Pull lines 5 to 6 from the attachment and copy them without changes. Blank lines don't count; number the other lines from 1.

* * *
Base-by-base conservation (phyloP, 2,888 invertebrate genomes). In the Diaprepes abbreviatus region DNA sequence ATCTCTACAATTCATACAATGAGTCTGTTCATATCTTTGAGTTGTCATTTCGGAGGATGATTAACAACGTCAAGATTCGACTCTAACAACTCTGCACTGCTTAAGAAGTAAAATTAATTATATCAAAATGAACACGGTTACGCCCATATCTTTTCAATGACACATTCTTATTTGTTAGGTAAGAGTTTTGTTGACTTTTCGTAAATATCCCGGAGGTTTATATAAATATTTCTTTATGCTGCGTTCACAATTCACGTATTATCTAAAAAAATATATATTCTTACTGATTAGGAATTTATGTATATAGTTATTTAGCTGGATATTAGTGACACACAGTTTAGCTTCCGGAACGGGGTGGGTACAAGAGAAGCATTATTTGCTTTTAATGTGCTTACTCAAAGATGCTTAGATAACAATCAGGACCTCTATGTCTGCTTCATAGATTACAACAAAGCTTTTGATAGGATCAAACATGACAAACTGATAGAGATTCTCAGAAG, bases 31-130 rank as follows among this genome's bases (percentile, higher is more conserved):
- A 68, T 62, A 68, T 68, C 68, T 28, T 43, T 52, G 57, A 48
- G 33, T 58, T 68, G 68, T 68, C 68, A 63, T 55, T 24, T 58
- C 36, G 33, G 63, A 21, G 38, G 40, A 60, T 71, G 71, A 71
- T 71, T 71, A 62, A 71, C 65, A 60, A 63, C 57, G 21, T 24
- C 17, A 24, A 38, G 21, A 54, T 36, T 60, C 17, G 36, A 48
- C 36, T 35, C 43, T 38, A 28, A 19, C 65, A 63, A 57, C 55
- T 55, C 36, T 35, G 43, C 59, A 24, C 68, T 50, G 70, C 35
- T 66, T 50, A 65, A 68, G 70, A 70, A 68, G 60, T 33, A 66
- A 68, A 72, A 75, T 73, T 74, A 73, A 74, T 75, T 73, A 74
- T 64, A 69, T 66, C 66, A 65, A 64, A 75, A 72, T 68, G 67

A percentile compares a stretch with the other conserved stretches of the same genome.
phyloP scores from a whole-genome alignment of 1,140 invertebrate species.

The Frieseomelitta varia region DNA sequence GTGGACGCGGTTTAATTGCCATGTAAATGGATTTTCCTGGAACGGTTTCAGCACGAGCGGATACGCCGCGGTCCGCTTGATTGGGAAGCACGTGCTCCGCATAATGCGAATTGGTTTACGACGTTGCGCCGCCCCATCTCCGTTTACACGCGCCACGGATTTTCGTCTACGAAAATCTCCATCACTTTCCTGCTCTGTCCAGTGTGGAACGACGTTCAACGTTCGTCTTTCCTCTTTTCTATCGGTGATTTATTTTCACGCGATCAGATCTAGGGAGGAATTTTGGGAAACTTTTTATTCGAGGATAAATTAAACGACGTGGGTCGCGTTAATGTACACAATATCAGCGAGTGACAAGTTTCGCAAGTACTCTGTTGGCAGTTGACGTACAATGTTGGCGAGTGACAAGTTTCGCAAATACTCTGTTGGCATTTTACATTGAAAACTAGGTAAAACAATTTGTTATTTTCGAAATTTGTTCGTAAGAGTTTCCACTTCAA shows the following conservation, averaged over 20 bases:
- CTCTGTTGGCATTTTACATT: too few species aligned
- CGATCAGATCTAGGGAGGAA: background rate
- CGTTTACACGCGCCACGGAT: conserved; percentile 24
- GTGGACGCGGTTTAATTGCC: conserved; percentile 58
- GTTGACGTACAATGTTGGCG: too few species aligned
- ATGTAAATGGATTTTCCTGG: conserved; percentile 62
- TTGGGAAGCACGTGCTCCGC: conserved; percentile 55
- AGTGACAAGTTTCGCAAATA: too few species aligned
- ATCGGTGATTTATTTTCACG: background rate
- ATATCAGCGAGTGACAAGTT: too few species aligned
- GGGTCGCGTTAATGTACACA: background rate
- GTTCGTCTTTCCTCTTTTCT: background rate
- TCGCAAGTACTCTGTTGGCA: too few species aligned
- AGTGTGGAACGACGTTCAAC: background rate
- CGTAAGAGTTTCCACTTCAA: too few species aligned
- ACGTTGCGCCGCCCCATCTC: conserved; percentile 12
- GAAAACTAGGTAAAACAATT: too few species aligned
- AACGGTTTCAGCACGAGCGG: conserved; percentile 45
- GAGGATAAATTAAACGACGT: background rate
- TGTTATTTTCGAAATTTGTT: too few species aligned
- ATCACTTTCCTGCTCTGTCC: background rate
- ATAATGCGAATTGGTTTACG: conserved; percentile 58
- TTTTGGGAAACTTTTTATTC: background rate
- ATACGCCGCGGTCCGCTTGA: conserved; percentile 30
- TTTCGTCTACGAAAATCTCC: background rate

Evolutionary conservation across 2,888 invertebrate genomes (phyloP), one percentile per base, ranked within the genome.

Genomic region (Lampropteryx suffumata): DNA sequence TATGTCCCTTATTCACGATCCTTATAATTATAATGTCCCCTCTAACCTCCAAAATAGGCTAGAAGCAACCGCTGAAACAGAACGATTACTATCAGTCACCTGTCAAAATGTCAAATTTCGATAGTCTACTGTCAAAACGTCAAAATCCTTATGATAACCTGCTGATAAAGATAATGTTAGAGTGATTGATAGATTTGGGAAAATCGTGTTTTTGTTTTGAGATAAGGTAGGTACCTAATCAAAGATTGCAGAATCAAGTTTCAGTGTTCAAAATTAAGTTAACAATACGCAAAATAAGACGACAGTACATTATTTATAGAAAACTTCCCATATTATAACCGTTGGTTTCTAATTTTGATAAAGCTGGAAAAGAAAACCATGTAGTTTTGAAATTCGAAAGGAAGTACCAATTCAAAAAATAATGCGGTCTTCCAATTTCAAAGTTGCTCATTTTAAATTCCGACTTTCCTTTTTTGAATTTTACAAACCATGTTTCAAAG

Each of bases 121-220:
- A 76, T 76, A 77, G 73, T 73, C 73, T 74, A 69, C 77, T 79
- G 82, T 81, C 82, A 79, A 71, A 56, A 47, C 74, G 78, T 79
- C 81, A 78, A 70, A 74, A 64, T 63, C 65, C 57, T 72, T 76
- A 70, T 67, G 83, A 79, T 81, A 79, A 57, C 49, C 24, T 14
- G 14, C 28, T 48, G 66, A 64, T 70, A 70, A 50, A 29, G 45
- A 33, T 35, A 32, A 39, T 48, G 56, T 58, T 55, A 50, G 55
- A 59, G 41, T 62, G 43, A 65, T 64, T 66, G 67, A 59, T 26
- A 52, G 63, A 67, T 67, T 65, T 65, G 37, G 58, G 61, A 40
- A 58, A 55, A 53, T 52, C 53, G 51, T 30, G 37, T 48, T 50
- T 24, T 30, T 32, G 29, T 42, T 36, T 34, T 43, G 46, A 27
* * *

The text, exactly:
- T 71, T 71, A 62, A 71, C 65, A 60, A 63, C 57, G 21, T 24
- C 17, A 24, A 38, G 21, A 54, T 36, T 60, C 17, G 36, A 48